I'm paddling out toward the rolling white froth of surf, somewhere off the coast of Bali, furiously scooping my arms until my instructor tells me to jump up and lunge forward.
When I fail to catch a wave — repeatedly — I'm not frustrated. I am, however, breaking a sweat. That's because I'm actually inside a fitness studio on Burlington's Pine Street. That Balinese ocean? It's the surf movie Indo, silently projected on the wall by a MacBook while the theme song to "Hawaii Five-O" plays. And my instructor isn't some darkly tanned dude; it's Roxanne Scully, a Burlington mom and business owner. She and her husband, Russ, have already brought the seashore to Burlington with the surf-inspired Spot restaurant and their water-sports store, WND&WVS.
Scully has added sweat to the wet this month by opening SurfSet Fitness, a franchise of a nationwide program founded in 2011 by a Boston-based trio. Based on custom surfboards, each fixed and mounted on three inflated bubbles, the workout is designed to mimic the movements of surfing even when the ocean is hundreds of miles away.
"I love fitness and I love feeling strong, and I thought this could work in Burlington — something for winter," says Scully, one of four teachers certified to teach SurfSet here. "I was really intrigued, especially as a woman, that at age 45 I could get really into surfing and really enjoy it."
SurfSet, Scully explains, has a fast learning curve for achieving better stability, balance and confidence, no matter what the environment.
"Surfing" beside me during a Tuesday evening session is Shannon Lipkin, Spot manager, surfer and stand-up paddleboarder, who sips from Vita Coco coconut water between sets on the RipSurfer X trainer. Later, she explains how the workout caught her eye when she saw it on a 2012 episode of the reality competition show "Shark Tank."
"I had just started surfing, and I fell in love with it," says Lipkin, who shared the idea with Scully. "To me, a surfer has probably one of the best bodies, along with a fit, healthy lifestyle. I thought, Gosh, if there's a way we could bring SurfSet to Vermont, let's do it!"
When a Pine Street space became available this fall — previous tenant REV Indoor Cycling relocated to Flynn Avenue — the timing was right for Scully, who owns the building with her husband. They opened SurfSet in conjunction with the adjacent South End Studio.
- photos: matthew thorsen
- Roxanne Scully
The galvanized ceilings of REV remain, but in the spinners' places are 10 boards, a wall of mirrors, potted palms and even a Buddha statue turned into a trickling fountain. "I wanted it to be warm and welcoming," says Scully. She says she worked with Anna Stein of Perch Interiors to create the beachy fitness boutique in a Queen City 'hood that's now brimming with wellness options.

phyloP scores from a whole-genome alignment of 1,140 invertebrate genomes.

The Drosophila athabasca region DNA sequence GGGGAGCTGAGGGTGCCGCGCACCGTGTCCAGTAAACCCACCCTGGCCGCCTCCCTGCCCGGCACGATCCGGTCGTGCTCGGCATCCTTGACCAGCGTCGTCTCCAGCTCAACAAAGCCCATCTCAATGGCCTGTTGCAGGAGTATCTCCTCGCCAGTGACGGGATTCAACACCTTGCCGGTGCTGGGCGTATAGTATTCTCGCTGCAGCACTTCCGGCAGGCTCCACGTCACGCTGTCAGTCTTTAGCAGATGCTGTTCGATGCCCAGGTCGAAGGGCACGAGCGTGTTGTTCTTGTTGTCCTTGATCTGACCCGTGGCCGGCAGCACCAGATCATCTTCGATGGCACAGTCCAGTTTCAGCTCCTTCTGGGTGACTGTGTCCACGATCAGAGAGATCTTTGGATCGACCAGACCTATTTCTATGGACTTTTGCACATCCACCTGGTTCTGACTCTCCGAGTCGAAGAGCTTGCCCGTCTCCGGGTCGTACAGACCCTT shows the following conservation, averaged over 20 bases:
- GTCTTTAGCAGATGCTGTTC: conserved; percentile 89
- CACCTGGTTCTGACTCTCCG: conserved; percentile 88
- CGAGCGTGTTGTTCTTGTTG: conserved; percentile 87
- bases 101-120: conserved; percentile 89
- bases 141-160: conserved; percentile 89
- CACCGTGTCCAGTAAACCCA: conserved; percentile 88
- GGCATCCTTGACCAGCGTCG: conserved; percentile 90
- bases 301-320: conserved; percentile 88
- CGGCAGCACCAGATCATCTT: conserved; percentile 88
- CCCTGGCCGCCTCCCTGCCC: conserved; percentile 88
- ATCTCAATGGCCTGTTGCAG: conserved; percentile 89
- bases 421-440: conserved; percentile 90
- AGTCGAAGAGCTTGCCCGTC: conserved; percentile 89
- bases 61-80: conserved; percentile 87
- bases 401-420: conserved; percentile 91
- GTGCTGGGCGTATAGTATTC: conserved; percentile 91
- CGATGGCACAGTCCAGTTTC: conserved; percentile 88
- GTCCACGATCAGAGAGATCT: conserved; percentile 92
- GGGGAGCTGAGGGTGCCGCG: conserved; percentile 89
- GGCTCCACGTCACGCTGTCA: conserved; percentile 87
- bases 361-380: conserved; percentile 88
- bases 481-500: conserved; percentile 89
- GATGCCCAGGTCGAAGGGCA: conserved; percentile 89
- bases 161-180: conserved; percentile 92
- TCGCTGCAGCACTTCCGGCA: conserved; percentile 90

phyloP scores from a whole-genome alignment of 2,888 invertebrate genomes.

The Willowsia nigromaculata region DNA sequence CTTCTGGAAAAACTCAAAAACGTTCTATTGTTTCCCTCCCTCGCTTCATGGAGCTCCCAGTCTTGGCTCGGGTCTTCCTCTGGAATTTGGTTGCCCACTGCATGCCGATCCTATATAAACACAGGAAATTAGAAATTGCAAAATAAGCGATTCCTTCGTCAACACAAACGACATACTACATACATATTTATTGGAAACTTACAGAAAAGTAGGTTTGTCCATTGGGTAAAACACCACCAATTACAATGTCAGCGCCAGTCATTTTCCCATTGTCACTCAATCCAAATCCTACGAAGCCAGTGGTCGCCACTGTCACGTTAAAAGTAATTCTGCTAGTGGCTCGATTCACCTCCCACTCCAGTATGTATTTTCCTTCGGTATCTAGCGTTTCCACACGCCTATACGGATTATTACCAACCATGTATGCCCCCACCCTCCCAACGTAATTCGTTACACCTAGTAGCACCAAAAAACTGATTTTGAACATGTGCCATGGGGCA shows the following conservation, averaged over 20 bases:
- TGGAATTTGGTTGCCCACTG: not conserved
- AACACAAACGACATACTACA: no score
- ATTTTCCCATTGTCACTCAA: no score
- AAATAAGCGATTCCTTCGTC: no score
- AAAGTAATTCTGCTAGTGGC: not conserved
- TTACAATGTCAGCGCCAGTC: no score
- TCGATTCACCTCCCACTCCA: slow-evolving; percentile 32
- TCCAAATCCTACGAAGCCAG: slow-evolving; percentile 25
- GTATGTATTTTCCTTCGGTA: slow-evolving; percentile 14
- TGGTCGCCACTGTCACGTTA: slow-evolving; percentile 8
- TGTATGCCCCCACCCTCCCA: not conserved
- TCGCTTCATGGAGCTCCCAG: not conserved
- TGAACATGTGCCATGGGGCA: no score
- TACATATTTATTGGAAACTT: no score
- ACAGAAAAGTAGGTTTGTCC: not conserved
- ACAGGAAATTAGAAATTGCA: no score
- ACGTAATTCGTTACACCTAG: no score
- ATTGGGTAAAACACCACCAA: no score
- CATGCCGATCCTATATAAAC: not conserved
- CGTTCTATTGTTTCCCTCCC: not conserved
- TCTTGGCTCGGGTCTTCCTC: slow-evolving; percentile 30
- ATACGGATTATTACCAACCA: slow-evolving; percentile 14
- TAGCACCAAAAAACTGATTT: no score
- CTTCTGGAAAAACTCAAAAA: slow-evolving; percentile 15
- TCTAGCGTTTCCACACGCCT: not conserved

"Well" is not exactly how I feel during my first foray on the RipSurfer X, despite having surfed occasionally in Costa Rica and Rhode Island. I feel weirdly wobbly when I step on the board and balance on my right leg while attempting to follow Scully's sweeping left-leg motions. I quickly discover why SurfSet's tagline includes "Embrace Instability." Within a few minutes, though, I've adjusted enough to focus on the fun of the workout — without falling off the board.
"I never really enjoy group classes," Lipkin tells me later. "But this is so new — being able to laugh at myself while getting such a core workout."
Each of the SurfSet instructors brings a different element to the classes she teaches, explains Scully. Some of the 60-minute sessions are like a high-intensity boot camp, while others are based on rhythm and barre-inspired routines. Scully's Tuesday evening class is not only infused with her passion for tropical retreats but influenced by her background as a teacher of the martial art Nia.
Helaina Stergas, a fellow SurfSet student, discovered the new workout through Scully's Nia classes at South End Studio, and says she was immediately hooked by the fun. "I was surprised to find I was sore after class," says Stergas, a 19-year-old student at the University of Vermont. "Balancing on the boards is a great and easy way to add a strength workout to my routine."
Part of the appeal of SurfSet is the innovative setup. In what other fitness class can you zone out on a surf movie while zeroing in on your quads, hamstrings and glutes?
When we shift from standing leg-sweeps to a plank position, Scully leads sets of "wave runners," during which we rapidly bring each knee to an opposite leg to the beat of Awolnation's "Sail." Then we move on to "One More Time" by Daft Punk as we tackle squats and lunges.
"Surfers possess total body strength, from their long, lean muscles to their ripped abs," notes the SurfSet website. It promises that the workout — which integrates balance, core strength, cardio, flexibility and agility — can burn up to 900 calories an hour.
By the end of the class, as we move from Pilates-like leg circles to the jumping lunges known as "pop-ups" — a move required to ride water — I'm still miles away from monster waves. But I feel the spirit of camaraderie that develops during an actual surfing session with friends, and I'm inspired to give the sport another go — outdoors and in.
"It's such a powerful feeling to get off the water," explains Lipkin. "Your body feels tired but good. And with more strength, you can catch more waves."
Landlubbers may scoff at the idea of a surfing class in Vermont, but exercisers don't need to have winter travel plans for Hawaii or Puerto Rico to reap the benefits.
"It's definitely not just for surfers; anyone can come in and step on the board and learn the language, so they feel comfortable and natural," says Scully. And, she notes, the workout could be a great work-up to the ski season. "Yes, [SurfSet has] a fun, warm environment, but think about those first couple of weeks out on the snow, when you're like, 'Oh, my God' — the torture of your muscles. It's great for skiers."